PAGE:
Drive-in restaurant serves "Ice Cream Potatoes"

Drive-in restaurant serves "Ice Cream Potatoes"

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“Ice Cream Potatoes” might sound like an obscure password to gain access to Ben and Jerry’s secret French fry basement, but there’s more to the phrase than meets the eye. In fact, in parts of Idaho, the mere mention of ice cream potatoes is enough to get the fullest tummies rumbling. 

Made famous by Boise’s legendary Westside Drive-In, the ice cream potato could be the ultimate edible chameleon. Inspired by Idaho’s beloved state tuber, the dish features vanilla ice cream, covered in chocolate “dirt” and topped with whipped cream. It sounds like a sundae and looks like something you’d make with a Maris Piper. 

The first ice cream potato was allegedly created by Westside Drive-In’s notorious head chef and proprietor Lou Allen over 40 years ago. First, a few scoops of vanilla are fashioned into a rough potato shape, before being coated in a chocolate dust coating. A gash is then carved into the centre of the dirt-brown pebble, giving the impression of a freshly baked jacket.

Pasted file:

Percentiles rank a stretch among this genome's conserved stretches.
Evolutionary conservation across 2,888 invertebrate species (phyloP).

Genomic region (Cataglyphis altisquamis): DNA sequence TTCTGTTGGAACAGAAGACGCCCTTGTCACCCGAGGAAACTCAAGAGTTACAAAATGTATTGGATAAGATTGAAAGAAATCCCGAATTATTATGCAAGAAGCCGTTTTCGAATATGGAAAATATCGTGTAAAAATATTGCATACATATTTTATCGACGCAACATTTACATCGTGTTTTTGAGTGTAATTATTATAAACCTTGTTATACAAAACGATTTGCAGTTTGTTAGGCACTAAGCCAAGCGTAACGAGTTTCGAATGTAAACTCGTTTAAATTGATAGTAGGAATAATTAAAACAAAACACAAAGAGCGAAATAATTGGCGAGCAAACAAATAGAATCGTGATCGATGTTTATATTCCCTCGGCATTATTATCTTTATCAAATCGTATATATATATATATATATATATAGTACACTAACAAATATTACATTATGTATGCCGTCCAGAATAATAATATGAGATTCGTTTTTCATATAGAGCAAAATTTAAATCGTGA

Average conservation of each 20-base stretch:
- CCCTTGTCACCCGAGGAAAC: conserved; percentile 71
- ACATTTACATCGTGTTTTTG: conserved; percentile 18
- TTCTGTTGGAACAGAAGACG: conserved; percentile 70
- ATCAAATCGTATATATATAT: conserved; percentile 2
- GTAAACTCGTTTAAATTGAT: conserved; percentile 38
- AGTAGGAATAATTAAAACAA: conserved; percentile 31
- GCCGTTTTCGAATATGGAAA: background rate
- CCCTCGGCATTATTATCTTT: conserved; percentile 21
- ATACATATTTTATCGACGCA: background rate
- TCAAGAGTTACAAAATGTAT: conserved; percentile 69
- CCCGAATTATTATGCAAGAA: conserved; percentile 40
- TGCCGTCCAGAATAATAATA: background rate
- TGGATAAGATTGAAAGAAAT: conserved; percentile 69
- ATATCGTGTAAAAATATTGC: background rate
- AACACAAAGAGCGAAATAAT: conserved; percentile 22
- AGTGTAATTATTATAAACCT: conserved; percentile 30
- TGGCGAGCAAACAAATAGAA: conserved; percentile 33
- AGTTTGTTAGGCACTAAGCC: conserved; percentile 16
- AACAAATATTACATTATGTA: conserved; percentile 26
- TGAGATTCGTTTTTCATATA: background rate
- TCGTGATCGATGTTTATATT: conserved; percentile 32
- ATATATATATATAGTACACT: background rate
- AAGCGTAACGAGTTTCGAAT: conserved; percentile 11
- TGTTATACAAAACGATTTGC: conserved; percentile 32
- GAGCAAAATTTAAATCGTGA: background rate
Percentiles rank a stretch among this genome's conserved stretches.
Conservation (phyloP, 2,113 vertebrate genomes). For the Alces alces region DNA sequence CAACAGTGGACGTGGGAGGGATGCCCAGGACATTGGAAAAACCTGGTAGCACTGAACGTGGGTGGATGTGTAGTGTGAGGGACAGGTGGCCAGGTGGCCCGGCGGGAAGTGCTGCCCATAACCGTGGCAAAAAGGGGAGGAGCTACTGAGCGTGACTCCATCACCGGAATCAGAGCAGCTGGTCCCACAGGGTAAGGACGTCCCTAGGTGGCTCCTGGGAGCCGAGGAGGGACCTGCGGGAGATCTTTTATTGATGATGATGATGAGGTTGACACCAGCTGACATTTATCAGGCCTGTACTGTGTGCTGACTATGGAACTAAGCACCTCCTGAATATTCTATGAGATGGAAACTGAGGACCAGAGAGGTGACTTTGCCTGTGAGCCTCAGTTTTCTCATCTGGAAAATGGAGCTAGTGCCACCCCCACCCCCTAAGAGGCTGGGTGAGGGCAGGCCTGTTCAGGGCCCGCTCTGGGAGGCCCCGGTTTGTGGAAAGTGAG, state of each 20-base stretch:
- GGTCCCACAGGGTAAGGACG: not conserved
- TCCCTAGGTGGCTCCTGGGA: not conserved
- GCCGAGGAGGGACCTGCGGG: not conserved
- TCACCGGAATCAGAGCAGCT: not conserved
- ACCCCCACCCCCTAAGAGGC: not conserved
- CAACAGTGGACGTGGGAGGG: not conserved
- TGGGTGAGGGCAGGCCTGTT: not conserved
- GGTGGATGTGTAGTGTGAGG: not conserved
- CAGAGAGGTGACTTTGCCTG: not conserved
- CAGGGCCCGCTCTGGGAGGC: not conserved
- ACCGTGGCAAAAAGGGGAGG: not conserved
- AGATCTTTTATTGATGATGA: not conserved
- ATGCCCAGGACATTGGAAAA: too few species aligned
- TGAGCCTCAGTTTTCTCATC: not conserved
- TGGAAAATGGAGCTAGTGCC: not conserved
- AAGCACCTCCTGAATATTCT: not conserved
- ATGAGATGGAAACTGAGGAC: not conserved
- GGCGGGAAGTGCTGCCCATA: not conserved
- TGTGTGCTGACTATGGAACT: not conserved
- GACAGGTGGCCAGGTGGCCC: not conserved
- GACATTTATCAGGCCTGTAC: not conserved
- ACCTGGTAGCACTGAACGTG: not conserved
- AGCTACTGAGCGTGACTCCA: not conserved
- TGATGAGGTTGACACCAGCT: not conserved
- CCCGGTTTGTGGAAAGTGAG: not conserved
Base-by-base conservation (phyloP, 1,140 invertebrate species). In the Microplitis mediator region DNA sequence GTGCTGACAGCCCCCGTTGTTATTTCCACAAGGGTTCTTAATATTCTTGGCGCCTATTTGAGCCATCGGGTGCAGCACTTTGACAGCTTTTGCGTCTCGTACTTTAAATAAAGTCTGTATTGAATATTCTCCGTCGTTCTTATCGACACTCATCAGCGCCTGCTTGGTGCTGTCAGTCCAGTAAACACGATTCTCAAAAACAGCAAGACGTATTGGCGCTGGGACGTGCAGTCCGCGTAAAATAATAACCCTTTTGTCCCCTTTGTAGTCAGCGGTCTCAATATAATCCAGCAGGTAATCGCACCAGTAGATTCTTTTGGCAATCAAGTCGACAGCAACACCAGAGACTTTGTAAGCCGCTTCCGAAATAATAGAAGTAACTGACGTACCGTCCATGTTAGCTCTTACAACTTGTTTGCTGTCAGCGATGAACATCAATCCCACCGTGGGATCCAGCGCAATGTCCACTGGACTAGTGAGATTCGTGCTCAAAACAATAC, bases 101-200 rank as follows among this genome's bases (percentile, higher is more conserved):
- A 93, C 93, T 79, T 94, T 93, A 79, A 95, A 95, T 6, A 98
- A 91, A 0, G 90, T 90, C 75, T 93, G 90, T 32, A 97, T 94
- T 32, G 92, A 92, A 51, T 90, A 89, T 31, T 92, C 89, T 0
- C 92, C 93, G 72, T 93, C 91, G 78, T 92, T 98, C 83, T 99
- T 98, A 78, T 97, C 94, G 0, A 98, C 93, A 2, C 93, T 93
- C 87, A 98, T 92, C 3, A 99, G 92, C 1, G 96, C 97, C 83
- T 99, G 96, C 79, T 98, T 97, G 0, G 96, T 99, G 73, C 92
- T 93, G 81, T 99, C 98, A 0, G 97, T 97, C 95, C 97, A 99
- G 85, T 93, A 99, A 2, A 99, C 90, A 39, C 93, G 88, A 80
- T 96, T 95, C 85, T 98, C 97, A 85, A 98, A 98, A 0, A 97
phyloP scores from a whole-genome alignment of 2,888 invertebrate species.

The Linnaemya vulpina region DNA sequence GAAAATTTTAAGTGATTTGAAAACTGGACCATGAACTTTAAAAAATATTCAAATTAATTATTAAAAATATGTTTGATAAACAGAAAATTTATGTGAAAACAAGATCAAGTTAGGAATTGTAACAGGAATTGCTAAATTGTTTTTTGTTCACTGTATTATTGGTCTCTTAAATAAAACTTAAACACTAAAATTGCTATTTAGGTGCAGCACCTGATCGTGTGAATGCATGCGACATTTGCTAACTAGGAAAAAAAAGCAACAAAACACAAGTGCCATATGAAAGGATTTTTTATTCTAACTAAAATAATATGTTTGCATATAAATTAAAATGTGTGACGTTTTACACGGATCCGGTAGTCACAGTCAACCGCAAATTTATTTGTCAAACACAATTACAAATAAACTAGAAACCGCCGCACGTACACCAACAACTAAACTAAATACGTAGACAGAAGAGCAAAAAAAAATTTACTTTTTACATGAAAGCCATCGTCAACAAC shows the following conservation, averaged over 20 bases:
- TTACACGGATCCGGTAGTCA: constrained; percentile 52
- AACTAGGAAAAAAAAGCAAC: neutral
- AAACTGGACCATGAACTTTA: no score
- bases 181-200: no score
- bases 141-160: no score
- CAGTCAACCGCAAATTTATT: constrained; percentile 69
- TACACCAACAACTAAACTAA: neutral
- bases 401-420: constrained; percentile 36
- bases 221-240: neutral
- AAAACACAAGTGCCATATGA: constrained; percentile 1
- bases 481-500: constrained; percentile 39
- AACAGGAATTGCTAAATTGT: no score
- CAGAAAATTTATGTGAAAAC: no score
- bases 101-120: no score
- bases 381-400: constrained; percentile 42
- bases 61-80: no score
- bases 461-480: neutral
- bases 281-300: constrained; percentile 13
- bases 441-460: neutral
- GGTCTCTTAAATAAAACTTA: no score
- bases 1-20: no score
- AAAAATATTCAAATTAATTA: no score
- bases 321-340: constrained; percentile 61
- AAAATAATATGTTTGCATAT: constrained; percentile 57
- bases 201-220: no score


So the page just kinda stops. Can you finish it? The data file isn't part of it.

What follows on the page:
Check out this tasty Ice Cream Poke Cake recipe:

Unsurprisingly, the unusual and delicious dessert has developed something of a cult following. Not only is it replicated at markets and fairs across Idaho, but it has also been featured on popular food programmes like “Man vs Food” and Guy Fieri’s “Diners, Drive-Ins and Dives”.  

Although whipped cream and chocolate shavings are the classic toppings used at Westside Drive-In, other chefs have come up with some tasty alternatives. Sandra Lee of Food Network-fame uses yellow icing, designed to replicate the look of butter, while Martha Stewart recommends adding green sprinkles in place of chopped chives. 

Involving potatoes in pudding might seem like a last resort if you were forced to live on a diet of McCain oven chips, but Idaho is proof that the idea is not as daft as it sounds. Although, it’s worth remembering that the Westside Drive-In dish doesn’t actually involve any potato. If it did, then it would really be pushing boundaries.